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Unformatted text preview: CHAPTER 1 BOND-LINE DRAWINGS To do well in organic chemistry, you must first learn to interpret the drawings that organic chemists use. When you see a drawing of a molecule, it is absolutely criti- cal that you can read all of the information contained in that drawing. Without this skill. it will be impossible to master even the most basic reactions and concepts. Molecules can be drawn in many ways: [\C,C:C\Co (CH3)20H=CHCOCH3 W0 H \C_H \CFH Without a doubt. the last structure [bond—line drawing) is the quickest to draw. the quickest to read, and the best way to communicate. Open your textbook to any page in the second half and you will find that every page is plastered with bond—line drawings. Most students will gain a familiarity with these drawings over time, not realizing how absolutely critical it is to be able to read these drawings flu- ently. This chapter will help you develop your skills in reading these drawings quickly and fluently. ' 1.1 HOW TO READ BOND-LINE DRAWINGS Bond—line drawings show the carbon skeleton (the connections of all the carbon atoms that build up the backbone. or skeleton. of the molecule) with any functional groups that are attached, such as —OH or —Br_ Lines are drawn in a zigzag format. so that the end of every line represents a carbon atom. For example, the following compound has 6 carbon atoms: It is a common mistake to forget that the ends of lines represent carbon atoms as well. For example, the following molecule has six carbon atoms (make sure you can count them): 2 CHAPTER 1 BOND-LINE DRAWINGS Double bonds are shown with two lines, and tn'ple bonds are shown with three )xv/ When drawing triple bonds, be sure to draw them in a straight line rather than zigzag, because triple bonds are linear (there will be more about this in the chapter on geom— etry). This can be quite confusing at first. because it can get hard to see just how many carbon atoms are in a triple bond, so let’s make it clear: / , éC/\ so this compound has / 'S the same as \/C/ 6 carbon atoms Don't let triple bonds confuse you. The two carbon atoms of the triple bond and the two carbons connected to them are drawn in a straight line. All other bonds are drawn as a zigzag: lines: H H H H H—(:3-C:)-C:)-(:3—H is drawn like this: /\/ H H H H BUT F.‘ '7‘ H—C—CEC—C—H is drawn like this: : H H EXERCISE 1.1 Count the number of carbon atoms in each of the following drawings: [3% Answer The first compound has Six carbon atoms. and the second compound has five carbon atoms: 1 6 2 EM i 2 4 5 3 1 3 5 4 PROBLEMS Count the number of carbon atoms in each of the following drawings. 1.1 HOW TO READ BOND-LINE DRAWINGS 3 15(6): 65 6 1 .2 Answer: 1 .3 Answer: 1 .4 Answer: 1.5 Answer: E o \/ W OH O 1 .6 Answer: 1.7 Answer: 1 .8 Answer: 1 .9 Answer: 0 /\O/\ 1.10 Answer: _ 1.1 1 Answer: _ Now that we know how to count carbon atoms, we must learn how to count the hydrogen atoms in a bond-line drawing of a molecule. The hydrogen atoms are not shown, and this is why it is so easy and fast to draw bond-line drawings. Here is the rule for determining how many hydrogen atoms there are on each carbon atom: neutral carbon utwns (lltmyS have a total offottr bands. In the Following drawing, the highlighted carbon atom is showing only two bonds: 0 Aer \ We see only two bonds connected to this carbon atom Therefore, it is assumed that there are two more bonds to hydrogen atoms (to give a total of four bonds). This is what allows us to avoid drawing the hydrogen atoms and to save so much time when drawing molecules. It is aSsttmed that the average per- son knows how to count to four. and therefore is capable of determining the number of hydrogen atoms even though they are not shown. So you only need to count the number of bonds that you can see on a carbon atom. and then yott know that there should be enough hydrogen atoms to give a total of four bonds to the carbon atom. After doing this many times, you will get to a point where you do not need to count anymore. You will simply get accustomed to seeing these types of drawings. and you will be able to instantly “see” all ol' the hydrogen atoms without counting them. Now we will do some exercises that will help you get to that point. 4 CHAPTER1 BOND-LINE DRAWINGS EXERCISE 1.12 The following molecule has 14 carbon atoms. Count the. num- ber of hydrogen atoms connected to each carbon atom. O Answer: 2 bonds. 4 bonds, 4 bonasg 2 H’s ’ no ’8 3 bonds. no H S 1 H O 4 bonds, 1 bond, no H’s 3 H3 1 bond, 4b d / <— SH’s on s . <— 1 bond, ..noHs \ ...3H,S 3 bonds, 3b0nds, .a. 1 H 1 H 3 bonds. 1 bond, 1 H 3 HS 4 bonds, no H’s PROBLEMS For each of the following molecules, count the number of hydrogen atoms connected to each carbon atom. The first problem has been solved for you (the numbers indicate how many hydrogen atoms are attached to each carbon). 0 2 1 Ar \/ A5 1.13 2 1.14 1.15 O 1.16 O OJ'LOpq \/\ WC 1.17 1.18 1.19 1.20 1.2 HOW TO DRAW BOND-LINE DRAWINGS 5 Now we can understand why we save so much time by using bond—line drawings. Of course, we save time by not drawing every C and H. But. there is an even larger ben- efit to using these drawings. Not only are they easier to draw, but they are easier to read as well. Take the following reaction for example: H2 (CH3)2CH=CHCOCH3 (CH3)ZCHZCH2000H3 Pt It is somewhat difficult to see what is happening in the reaction. You need to stare at it for a while to see the change that took place. However, when we redraw the reac- tion using bond-line drawings. the reaction becomes very easy to read immediately: WQ H2 0 Pt W As soon as you see the reaction. you immediately know what is happening. in this reaction we are converting a double bond into a single bond by adding two hydro- gen atoms across the double bond. Once you get comfortable reading these draw— ings, you will be better equipped to see the changes taking place in reactions. 1.2 HOW TO DRAW BOND-LINE DRAWINGS Now that we know how to read these drawings. we need to learn how to draw them. Take the following molecule as an example: To draw this as a bond—line drawing. we focus on the carbon skeleton, making sure to draw any atoms other than C and H. All atoms other than carbon and hydrogen must be drawn. So the example above would look like this: HH I (I) O | l 6 CHAPTER 1 BOND—LINE DRAWINGS A few pointers may be helpful before you do some problems. 1. Don’t forget that carbon atoms in a straight chain are drawn in a Zigzag format: HHHH H—c—c—c—c—H is drawn like this: /\/ H H H H 2. When drawing double bonds, try to draw the other bonds as far away from the double bond as possible: 0 A is much better than /g\ HAD 3. When drawing zigzags, it does not matter in which direction you start drawing: fl/\ is the same as W is the same as PROBLEMS For each structure below. draw the bond-line drawing in the box provided. /c|1)\ I l l 1.21 l l 1.22 (CHalsc—C(CH3)3 1 .23 1.3 MISTAKES TO AVOID 7 o I l | 1 .24 1.3 MISTAKES TO AVOID 1. Never draw a carbon atom with more than four bonds. This is a big no-no. Carbon atoms only have four orbitals; therefore, carbon atoms can form only four bonds (bonds are formed when orbitals of one atom overlap with orbitals of another atom]. This is true of all second-row elements, and we discuss this in more detail in the chapter on drawing resonance structures. 2. When drawing a molecule, you should either show all of the HS and all of the CS, or draw a bond—line drawing where the CS and HS are not drawn. You cannol draw the CS without also drawing the HS: (.3 C-C-C—C—C Never do this | C This drawing is no good. Either leave out the C’s [which is preferable] or put in the HS: Hfi‘H www9w W or “‘9‘9‘9'9‘9‘H H c H H H 3. When drawing each carbon atom in a zigzag, try to draw all of the bonds as far apart as possible: W is better than W 4. In bond-line drawings. we do draw any H‘s that are connected to atoms other than carbon. For example, 3; j; a 8 CHAPTER 1 BOND-LINE DRAWINGS 1 .4 MORE EXERCISES First, open your textbook and flip through the pages in the second half. Choose any bond-line drawing and make sure that you can say with confidence how many car- bon atoms you see and how many hydrogen atoms are attached to each of those carbon atoms. Now try to look at the following reaction and determine what changes took place: Do not worry about how the Changes took place. You will understand that later when you learn the mechanism of the reaction. For now, just focus on explaining what change took place. For the example above, we can say that we added two hydrogen atoms to the molecule (one on either end of the double bond). Consider another example: Br In this example. we have eliminated an H and 3 Br to form a double bond. (We will see later that it is actually H+ and Br— that are eliminated, when we get into the chapters on mechanisms). If you cannot see that an H was eliminated, then you will need to count the number of hydrogen atoms in the starting material and compare it with the product: H : :Br : :H H H H Now consider one more example: O/Br 0/0 —> In this example. we have substituted a bromine with a chlorine. PROBLEMS For each ol‘ the following reactions, clearly state what change has taken place. In each case your sentence should start with one of the following opening clauses: we have added . . . , we have eliminated . . . , or we have substituted . . . . 1.4 MORE EXERCISES 9 Cl OOH 1.25 0/ Answm‘: HO OH 1.26: : H Answer: w G Answer: O 1.28 Br Answer: O O 1.29 /\/u\ M Answer: 1.30 /\/\| E. /\/\SH Answer: 10 CHAPTER1 BOND-LINE DRAWINGS W ——» \%\ 1.31 Answer: \—%\ —————> MV 1.32 Answer: 1.5 IDENTIFYING FORMAL CHARGES Formal charges are charges (either positive or negative) that we must often include on our drawings. They are extremely important. lf you don’t draw a formal charge when it is supposed to be drawn. then your drawing will be incomplete (and wrong). So you must learn how to identify when you need formal charges and how to draw them. If you cannot do this, then you will not be able to draw resonance structures (which we see in the next chapter), and if you can’t do that. then you will have a very hard time passing this course. To understand what formal charges are, we begin by learning how to calculate formal charges. By doing this. you will understand what formal charges are. So how do we calculate formal charges? When calculating the formal charge on an atom. we first need to know the number of valence electrons the atom is supposed to have. We can get this number from the periodic table. The column ofthe periodic table that the atom is in will tell us how many valence electrons there are [valence electrons are the electrons in the valence shell, or the outermost shell of electrons—you probably remember this from high school chemistry). For example, carbon is in the fourth column, and therefore has four valence electrons. Now you know how to determine how many electrons the atom is supposed to have. Next we look in our drawing and ask how many electrons the atom actmzlly has in the drawing. But how do we count this? Let's see an example. Consider the central carbon atom in the compound below: 1.5 IDENTIFYING FORMAL CHARGES 1 1 Remember that every bond represents two electrons being shared between two atoms. Begin by splitting each bond apart, placing one electron on this atom and one electron on that atom: Now count the number of electrons immediately surrounding the central carbon atom: - H a _ z - H30- -CH3 H There are four electrons. This is the number of electrons that the atom actually has. Now we are in a position to compare how many valence electrons the atom is supposed to have (in this case. four) with how many valence electrons it actually has ( in this case, four). Since these numbers are the same, the carbon atom has no for— mal charge. This will be the case for most of the atoms in the structures you will draw in this course. But in some cases. the number of electrons the atom is supposed to have and the number of electrons the atom actually has will be different. In those cases, there will be a formal charge. So let‘s see an example of an atom that has a formal charge. Consider the oxygen atom in the structure below: Let‘s begin by asking how many valence electrons oxygen atoms are supposed to have. Oxygen is in the sixth column of the periodic table, so oxygen should have six valence electrons. Next, we need to look at the oxygen atom in this compound and ask how many valence electrons it actually has. So. we redraw the molecule by split- ting up the C—0 bond: /\ In addition to the electron on the oxygen from the C—0 bond. the oxygen also has three lone pairs. A lone pair is when you have two electrons that are not being used to fonn a bond. Lone pairs are drawn as two dots on an atom, and the oxygen above has three of these lone pairs. You must remember to count each lone pair as two 12 CHAPTER1 BOND-LINE DRAWINGS electrons. So we see that the oxygen actually has seven electrons. which is one more electron than it is supposed to have. Therefore, it will have a negative charge: EXERCISE 1.33 Consider the nitrogen atom in the compound below and deter- mine if it has a formal charge: Answer Nitrogen is in the fifth column of the periodic table so it should have five electrons. Now we count how many it actually has: H H--H Ft It only has four. So, it has one less electron than it is supposed to have. Therefore, this nitrogen atom has a positive charge: PROBLEMS For each of the compounds below determine if the oxygen or nitro~ gen atom in the molecule has a formal charge. If there is a charge, draw the charge on the structure. -o- -o 'N‘ 'N 1.3.0 .350 .360 O :‘o': 90/ "N" I \ / N (5 ii 1.38 O 1 .39 1 .40 1.41 1.5 lDENTIFYING FORMAL CHARGES 1 3 N .-l\f/ \N/ ,‘O'. H l (5 E 1 1.42 Ii] 1.43 d) 1.44 1.45 This brings us to the most important atom of all: carbon. We saw before that carbon always has four bonds. This allows us to ignore the hydrogen atoms when drawing bond-line structures, because it is assumed that we know how to count to four and can figure out how many hydrogen atoms are there. When we said that. we were only talking about carbon atoms without formal charges (most carbon atoms in most structures will not have formal charges). But now that we have learned what a formal charge is, let’s consider what happens when carbon has a formal Charge. If carbon bears a formal charge, then we cannot just assume the carbon has four bonds. In fact, it will have only three. Let’s see why. Let’s lirst consider C". and then we will move on to C‘. If carbon has a positive formal charge. then it has only three electrons (it is supposed to have four electrons, because carbon is in the fourth column of the peri- odic table). Since it has only three electrons. it can form only three bonds. That’s it. So, a carbon with a positive formal charge will have only three bonds. and you should count hydrogen atoms with this in mind: 6) No hydrogen atoms on this C‘ 1 hydrogen atom on this C' 3 hydrogen atoms on this C‘ Now let‘s consider what happens when we have a carbon with a negative for« ma] charge. The reason it has a negative formal charge is because it has one more electron than it is supposed to have. Therefore, it has live electrons. Two of these electrons form a lone pair, and the other three electrons are used to form bonds: 'fi H—o :6 H We have the lone pair. because we can‘t use each of the live electrons to form a bond. Carbon can never have five bonds. Why not? Electrons exist in regions of space called orbitals. These orbitals can overlap with orbitals from other atoms to form bonds, or the orbitals can contain two electrons (which is called a lone pair). Carbon has only four orbitals. so there is no way it could possibly form five bonds— it does not have five orbitals to use to form those bonds. This is why a carbon atom with a negative charge will have a lone pair (if you look at the drawing above, you will count four orbitals—one for the lone pair and then three more for the bonds). 14 CHAPTER1 BOND-LINE DRAWINGS Therefore, a carbon atom with a negative charge can also form only three bonds (just like a carbon with a positive charge). When you count hydrogen atoms, you should keep this in mind: 9 No hydrogen atoms on this C“ 1.6 FINDING LONE PAIRS THAT ARE NOT DRAWN From all of the cases above (oxygen. nitrogen. carbon), you can see why you have to know how many lone pairs there are to figure out the formal charge on an atom. Similarly. you have to know the formal charge to figure out how many lone pairs there are on an atom. Take the case below with the nitrogen atom shown: ..9 N 'N' ,e k could either be A or If the lone pairs were drawn, then we would be able to figure out the charge (two lone pairs would mean a negative charge and one lone pair would mean a positive charge). Similarly, if the formal charge was drawn. we would be able to figure out how many lone pairs there are (a negative charge would mean two lone pairs and a positive charge would mean one lone pair). So you can see that drawings must include either lone pairs or formal charges. The convention is to always show formal charges and to leave out the lone pairs. This is much easier to draw. because you usually won’t have more than one charge on a drawing (if even that). so you get to save time by not drawing every lone pair on every atom. Now that we have established that formal charges must always be drawn and that lone pairs are usually not drawn. we need to get practice in how to see the lone pairs when they are not drawn. This is not much different from training yourself to see all the hydrogen atoms in a bond—line drawing even though they are not drawn. If you know how to count. then you should be able to figure out how many lone pairs are on an atom where the lone pairs are not drawn. Let‘s see an example to demonstrate how you do this: /\00 In this case, we are looking at an oxygen atom. Oxygen is in the sixth column of the periodic table, so it is supposed to have six electrons. Then, we need to take the for- mal charge into account. This oxygen atom has a negative charge. which means one extra electron. Therefore, this oxygen atom must have 6 -|- l = 7 electrons. Now we can figure out how many lone pairs there are. 1.5 FINDING LONE PAIRS THAT ARE NOT DRAWN 1 5 The oxygen has one bond, which means that it is using one of its seven elec- trons to form a bond. The other six must be in lone pairs. Since each lone pair is two electrons. this must mean that there are three lone pairs: /\0 e is the same as A6? Let’s review the process: 1. Count the number of electrons the atom should have according to the petiodie table. 2. Take the formal charge into account. A negative charge means one more electron, and a positive charge means one less electron. 3. Now you know the number of electrons the atom actually has. Use this number to figure out how many lone pairs there are. Now we need to get used to the common examples. Although it is important that you know how to count and determine numbers of lone pairs. it is actually much more important to get to a point where you don’t have to waste time counting. You need to get familiar with the common situations you will encounter. Let’s go through them methodically. When oxygen has no formal Charge. it will have two bonds and two lone pairs: /\/OH is the same as /\/'O\°H \/O\/ is the same as 0 .6- )K/ is the same as /U\/ If oxygen has a negative formal charge. then it must have one bond and three lone pairs: 9 no 0 :o: k is the same as /'l\ /\O O is the same as /\ one 16 CHAPTER1 BOND-LINE DRAWINGS lf oxygen has a positive charge. then it must have three bonds and one lone pair: 9 /\/OH2 is the same as /\/'O\H H H l \/O©\/ is the same as \/'O\/ 9 H o’ #8” A/ is the same as A/ EXERCISE 1.46 Draw in all lone pairs in the following structure: ®H 0/ Answer The oxygen has a positive formal charge and three bonds. You should try to get to a point where you recognize that this must mean that the oxygen has one lone pair: 9H 0:- Until you get to the point where you can recognize this, you should be able to figure out the answer by counting. Oxygen is supposed to have six electrons. This oxygen atom has a positive charge, which means it is missing an electron. Therefore, this oxygen atom must have 6 — l = 5 electrons. Now, we can figure out how many lone pairs there are. The oxygen has three bonds, which means that it is using three of its five elec— trons to form bonds. The other two must be in a lone pair. So there is only one lone pair. PROBLEMS Review the common situations above, and then come back to these problems. For each of the following structures. draw in all lone pairs. Try to recog— nize how many lone pairs there are without having to count. Then count to see if you were right. 0 O O 1.47 O 1.48 A 1.49 /U\O/\ 1.6 FINDING LONE PAIRS THAT ARE NOT DRAWN 1 7 O 1.50 /U\OH 1.51 1.52 Now let’s look at the common situations for nitrogen atoms. When nitrogen has no formal charge. it will have three bonds and one lone pair: H .I /\/NH2 is the same as /\/'N\H H H l \/N\/ is the same as , O. ,H /NIK/ is the same as L If nitrogen has a negative formal charge, then it must have two bonds and two lone pairs: 9 C .9 /\/NH is the same as /\/°N:H G) 9 o o \/N\/ is the same as \/'N'\/ e . .0 L is the same as )K/ 1f nitrogen has a positive charge, then it must have four bonds and no lone pairs: —l|\l has no lone pairs \ 9 / . N has no lone pairs 6 EN— has no lone pairs 18 CHAPTER 1 BOND-LINE DRAWINGS EXERCISE 1 .53 Draw all lone pairs in the following structure: \9/ N AN/ l Answer The top nitrogen has a positive formal charge and four bonds. You should try to get to a point where you recognize that this must mean that this nitrogen has no lone pairs. The bottom nitrogen has no formal charge and three bonds. You should try to get to a point where you recognize that this must mean that this nitrogen has one lone pair: \ G / N )k-Tv Until you get to the point where you can recognize this, you should be able to figure out the answer by counting. Nitrogen is supposed to have five electrons. The top ni4 trogen atom has a positive charge, which means it is missing an electron. This means that this nitrogen atom must have 5 — l = 4 electrons. Now we can figure out how many lone pairs there are. Since this nitrogen has four bonds. it is using all of its electrons to form bonds. So there is no lone pair on this nitrogen atom. The bottom nitrogen atom has no formal charge, so this nitrogen atom has live electrons. It has three bonds, which means that there are two electrons left over, and they form a lone pair. PROBLEMS Review the common situations for nitrogen, and then come back to these problems. For each of the following structures, draw in all lone pairs. Try to recognize how many lone pairs there are i-virhour having to count. Then count to see if you were right. 1.54 A 1.55 H 1.56 A \9// Q N 1.57 A 1.53 /\'§/ 1.59 /U\NH2 1.6 FINDING LONE PAIRS THAT ARE NOT DRAWN 1 9 MORE PROBLEMS For each of the following structures. draw in all lone pairs (remember from the previous section that C+ has no lone pairs and C‘ has one lone pair). 0—29 1.60 1.61 1.62 O o o HeN®,NH2 H2N\)J\N/\O/ M I 1.63 e 1.64 e 1.65 o H O, 1.66 eO—CEN 1.67 O=C=N(a 1.68 ...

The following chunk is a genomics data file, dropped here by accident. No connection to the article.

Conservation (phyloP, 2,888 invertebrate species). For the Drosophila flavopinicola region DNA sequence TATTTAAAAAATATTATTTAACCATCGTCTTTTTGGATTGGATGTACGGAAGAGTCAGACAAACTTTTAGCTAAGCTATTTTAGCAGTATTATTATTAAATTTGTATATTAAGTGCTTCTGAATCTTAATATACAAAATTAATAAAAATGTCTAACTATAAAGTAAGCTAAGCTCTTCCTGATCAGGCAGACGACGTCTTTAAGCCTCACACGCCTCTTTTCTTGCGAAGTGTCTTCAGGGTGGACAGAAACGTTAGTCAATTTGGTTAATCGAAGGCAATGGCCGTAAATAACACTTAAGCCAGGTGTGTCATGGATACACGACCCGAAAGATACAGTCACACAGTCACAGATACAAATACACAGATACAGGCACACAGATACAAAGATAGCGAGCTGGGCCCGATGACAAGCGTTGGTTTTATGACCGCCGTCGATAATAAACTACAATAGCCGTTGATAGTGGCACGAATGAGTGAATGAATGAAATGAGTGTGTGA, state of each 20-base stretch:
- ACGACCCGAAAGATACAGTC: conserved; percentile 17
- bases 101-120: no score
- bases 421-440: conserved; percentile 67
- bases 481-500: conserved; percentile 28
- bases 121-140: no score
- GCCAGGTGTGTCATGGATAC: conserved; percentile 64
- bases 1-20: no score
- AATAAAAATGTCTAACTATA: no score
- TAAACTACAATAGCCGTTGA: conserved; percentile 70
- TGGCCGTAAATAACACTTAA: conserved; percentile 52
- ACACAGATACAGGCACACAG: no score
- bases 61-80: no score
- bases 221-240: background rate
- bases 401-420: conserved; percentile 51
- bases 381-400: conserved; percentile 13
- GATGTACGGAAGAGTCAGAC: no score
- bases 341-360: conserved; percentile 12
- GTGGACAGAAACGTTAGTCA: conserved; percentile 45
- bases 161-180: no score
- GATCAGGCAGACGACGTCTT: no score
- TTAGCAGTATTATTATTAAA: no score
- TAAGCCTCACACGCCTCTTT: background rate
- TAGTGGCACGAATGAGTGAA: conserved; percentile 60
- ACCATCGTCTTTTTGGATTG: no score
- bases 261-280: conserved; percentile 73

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This note was uploaded on 07/31/2010 for the course CHEM 241 taught by Professor Burnett during the Fall '07 term at UVA.

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Chapter 1 - CHAPTER 1 BOND-LINE DRAWINGS To do well in...